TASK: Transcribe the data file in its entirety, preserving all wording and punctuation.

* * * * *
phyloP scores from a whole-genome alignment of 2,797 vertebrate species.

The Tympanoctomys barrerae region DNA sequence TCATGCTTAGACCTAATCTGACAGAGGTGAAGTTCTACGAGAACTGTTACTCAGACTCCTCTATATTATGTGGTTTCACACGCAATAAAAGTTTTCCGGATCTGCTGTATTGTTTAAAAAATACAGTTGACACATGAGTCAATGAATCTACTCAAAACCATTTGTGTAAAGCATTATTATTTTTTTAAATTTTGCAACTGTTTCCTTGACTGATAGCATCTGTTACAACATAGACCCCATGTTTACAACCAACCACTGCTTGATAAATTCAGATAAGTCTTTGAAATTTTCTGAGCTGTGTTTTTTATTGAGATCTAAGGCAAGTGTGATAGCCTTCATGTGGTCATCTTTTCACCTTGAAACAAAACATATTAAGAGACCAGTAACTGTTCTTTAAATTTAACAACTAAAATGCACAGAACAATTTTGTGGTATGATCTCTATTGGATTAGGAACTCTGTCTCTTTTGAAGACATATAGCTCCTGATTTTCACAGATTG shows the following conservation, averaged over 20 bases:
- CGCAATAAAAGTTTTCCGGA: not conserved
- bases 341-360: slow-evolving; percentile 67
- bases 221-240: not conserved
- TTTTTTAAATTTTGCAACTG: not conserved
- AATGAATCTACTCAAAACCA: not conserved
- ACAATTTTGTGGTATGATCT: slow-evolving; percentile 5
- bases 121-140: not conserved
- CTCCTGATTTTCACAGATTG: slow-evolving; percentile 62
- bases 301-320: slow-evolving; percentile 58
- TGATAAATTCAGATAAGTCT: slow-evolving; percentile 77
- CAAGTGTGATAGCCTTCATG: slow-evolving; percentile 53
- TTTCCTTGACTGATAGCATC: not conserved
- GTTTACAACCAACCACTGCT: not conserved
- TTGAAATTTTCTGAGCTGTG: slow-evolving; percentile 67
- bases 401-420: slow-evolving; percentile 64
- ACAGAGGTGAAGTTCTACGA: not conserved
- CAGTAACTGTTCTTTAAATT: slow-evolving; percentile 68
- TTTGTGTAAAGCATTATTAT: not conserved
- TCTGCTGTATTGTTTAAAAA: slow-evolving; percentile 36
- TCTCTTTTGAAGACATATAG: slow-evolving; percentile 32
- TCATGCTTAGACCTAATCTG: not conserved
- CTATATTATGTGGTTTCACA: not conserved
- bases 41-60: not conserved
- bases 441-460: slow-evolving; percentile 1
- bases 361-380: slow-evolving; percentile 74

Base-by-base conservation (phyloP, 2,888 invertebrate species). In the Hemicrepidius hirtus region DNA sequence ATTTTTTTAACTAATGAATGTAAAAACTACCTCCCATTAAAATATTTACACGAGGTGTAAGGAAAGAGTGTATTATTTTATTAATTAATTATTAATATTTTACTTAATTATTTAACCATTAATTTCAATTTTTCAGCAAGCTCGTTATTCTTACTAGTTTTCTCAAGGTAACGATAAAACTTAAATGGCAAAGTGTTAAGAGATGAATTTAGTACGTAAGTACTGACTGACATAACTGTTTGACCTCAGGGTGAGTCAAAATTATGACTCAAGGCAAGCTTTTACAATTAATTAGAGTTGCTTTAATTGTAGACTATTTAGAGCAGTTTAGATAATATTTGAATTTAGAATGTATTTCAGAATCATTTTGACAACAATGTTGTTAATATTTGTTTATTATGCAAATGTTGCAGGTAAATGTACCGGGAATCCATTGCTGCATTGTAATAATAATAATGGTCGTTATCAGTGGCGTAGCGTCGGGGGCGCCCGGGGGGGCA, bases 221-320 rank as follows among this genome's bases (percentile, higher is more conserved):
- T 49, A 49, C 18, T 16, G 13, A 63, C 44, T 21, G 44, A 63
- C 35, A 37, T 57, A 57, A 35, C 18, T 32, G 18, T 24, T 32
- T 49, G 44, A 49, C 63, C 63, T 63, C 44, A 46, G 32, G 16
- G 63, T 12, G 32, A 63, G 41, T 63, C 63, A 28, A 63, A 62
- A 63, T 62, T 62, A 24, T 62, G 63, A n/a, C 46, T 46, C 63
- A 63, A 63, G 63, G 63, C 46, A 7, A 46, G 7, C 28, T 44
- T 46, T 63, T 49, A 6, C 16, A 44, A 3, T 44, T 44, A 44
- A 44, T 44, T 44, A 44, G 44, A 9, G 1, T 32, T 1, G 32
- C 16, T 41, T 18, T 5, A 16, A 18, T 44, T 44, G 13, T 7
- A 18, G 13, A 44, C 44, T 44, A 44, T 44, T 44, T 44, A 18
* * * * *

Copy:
phyloP scores from a whole-genome alignment of 2,797 vertebrate species.

The Tympanoctomys barrerae region DNA sequence TCATGCTTAGACCTAATCTGACAGAGGTGAAGTTCTACGAGAACTGTTACTCAGACTCCTCTATATTATGTGGTTTCACACGCAATAAAAGTTTTCCGGATCTGCTGTATTGTTTAAAAAATACAGTTGACACATGAGTCAATGAATCTACTCAAAACCATTTGTGTAAAGCATTATTATTTTTTTAAATTTTGCAACTGTTTCCTTGACTGATAGCATCTGTTACAACATAGACCCCATGTTTACAACCAACCACTGCTTGATAAATTCAGATAAGTCTTTGAAATTTTCTGAGCTGTGTTTTTTATTGAGATCTAAGGCAAGTGTGATAGCCTTCATGTGGTCATCTTTTCACCTTGAAACAAAACATATTAAGAGACCAGTAACTGTTCTTTAAATTTAACAACTAAAATGCACAGAACAATTTTGTGGTATGATCTCTATTGGATTAGGAACTCTGTCTCTTTTGAAGACATATAGCTCCTGATTTTCACAGATTG shows the following conservation, averaged over 20 bases:
- CGCAATAAAAGTTTTCCGGA: not conserved
- bases 341-360: slow-evolving; percentile 67
- bases 221-240: not conserved
- TTTTTTAAATTTTGCAACTG: not conserved
- AATGAATCTACTCAAAACCA: not conserved
- ACAATTTTGTGGTATGATCT: slow-evolving; percentile 5
- bases 121-140: not conserved
- CTCCTGATTTTCACAGATTG: slow-evolving; percentile 62
- bases 301-320: slow-evolving; percentile 58
- TGATAAATTCAGATAAGTCT: slow-evolving; percentile 77
- CAAGTGTGATAGCCTTCATG: slow-evolving; percentile 53
- TTTCCTTGACTGATAGCATC: not conserved
- GTTTACAACCAACCACTGCT: not conserved
- TTGAAATTTTCTGAGCTGTG: slow-evolving; percentile 67
- bases 401-420: slow-evolving; percentile 64
- ACAGAGGTGAAGTTCTACGA: not conserved
- CAGTAACTGTTCTTTAAATT: slow-evolving; percentile 68
- TTTGTGTAAAGCATTATTAT: not conserved
- TCTGCTGTATTGTTTAAAAA: slow-evolving; percentile 36
- TCTCTTTTGAAGACATATAG: slow-evolving; percentile 32
- TCATGCTTAGACCTAATCTG: not conserved
- CTATATTATGTGGTTTCACA: not conserved
- bases 41-60: not conserved
- bases 441-460: slow-evolving; percentile 1
- bases 361-380: slow-evolving; percentile 74

Base-by-base conservation (phyloP, 2,888 invertebrate species). In the Hemicrepidius hirtus region DNA sequence ATTTTTTTAACTAATGAATGTAAAAACTACCTCCCATTAAAATATTTACACGAGGTGTAAGGAAAGAGTGTATTATTTTATTAATTAATTATTAATATTTTACTTAATTATTTAACCATTAATTTCAATTTTTCAGCAAGCTCGTTATTCTTACTAGTTTTCTCAAGGTAACGATAAAACTTAAATGGCAAAGTGTTAAGAGATGAATTTAGTACGTAAGTACTGACTGACATAACTGTTTGACCTCAGGGTGAGTCAAAATTATGACTCAAGGCAAGCTTTTACAATTAATTAGAGTTGCTTTAATTGTAGACTATTTAGAGCAGTTTAGATAATATTTGAATTTAGAATGTATTTCAGAATCATTTTGACAACAATGTTGTTAATATTTGTTTATTATGCAAATGTTGCAGGTAAATGTACCGGGAATCCATTGCTGCATTGTAATAATAATAATGGTCGTTATCAGTGGCGTAGCGTCGGGGGCGCCCGGGGGGGCA, bases 221-320 rank as follows among this genome's bases (percentile, higher is more conserved):
- T 49, A 49, C 18, T 16, G 13, A 63, C 44, T 21, G 44, A 63
- C 35, A 37, T 57, A 57, A 35, C 18, T 32, G 18, T 24, T 32
- T 49, G 44, A 49, C 63, C 63, T 63, C 44, A 46, G 32, G 16
- G 63, T 12, G 32, A 63, G 41, T 63, C 63, A 28, A 63, A 62
- A 63, T 62, T 62, A 24, T 62, G 63, A n/a, C 46, T 46, C 63
- A 63, A 63, G 63, G 63, C 46, A 7, A 46, G 7, C 28, T 44
- T 46, T 63, T 49, A 6, C 16, A 44, A 3, T 44, T 44, A 44
- A 44, T 44, T 44, A 44, G 44, A 9, G 1, T 32, T 1, G 32
- C 16, T 41, T 18, T 5, A 16, A 18, T 44, T 44, G 13, T 7
- A 18, G 13, A 44, C 44, T 44, A 44, T 44, T 44, T 44, A 18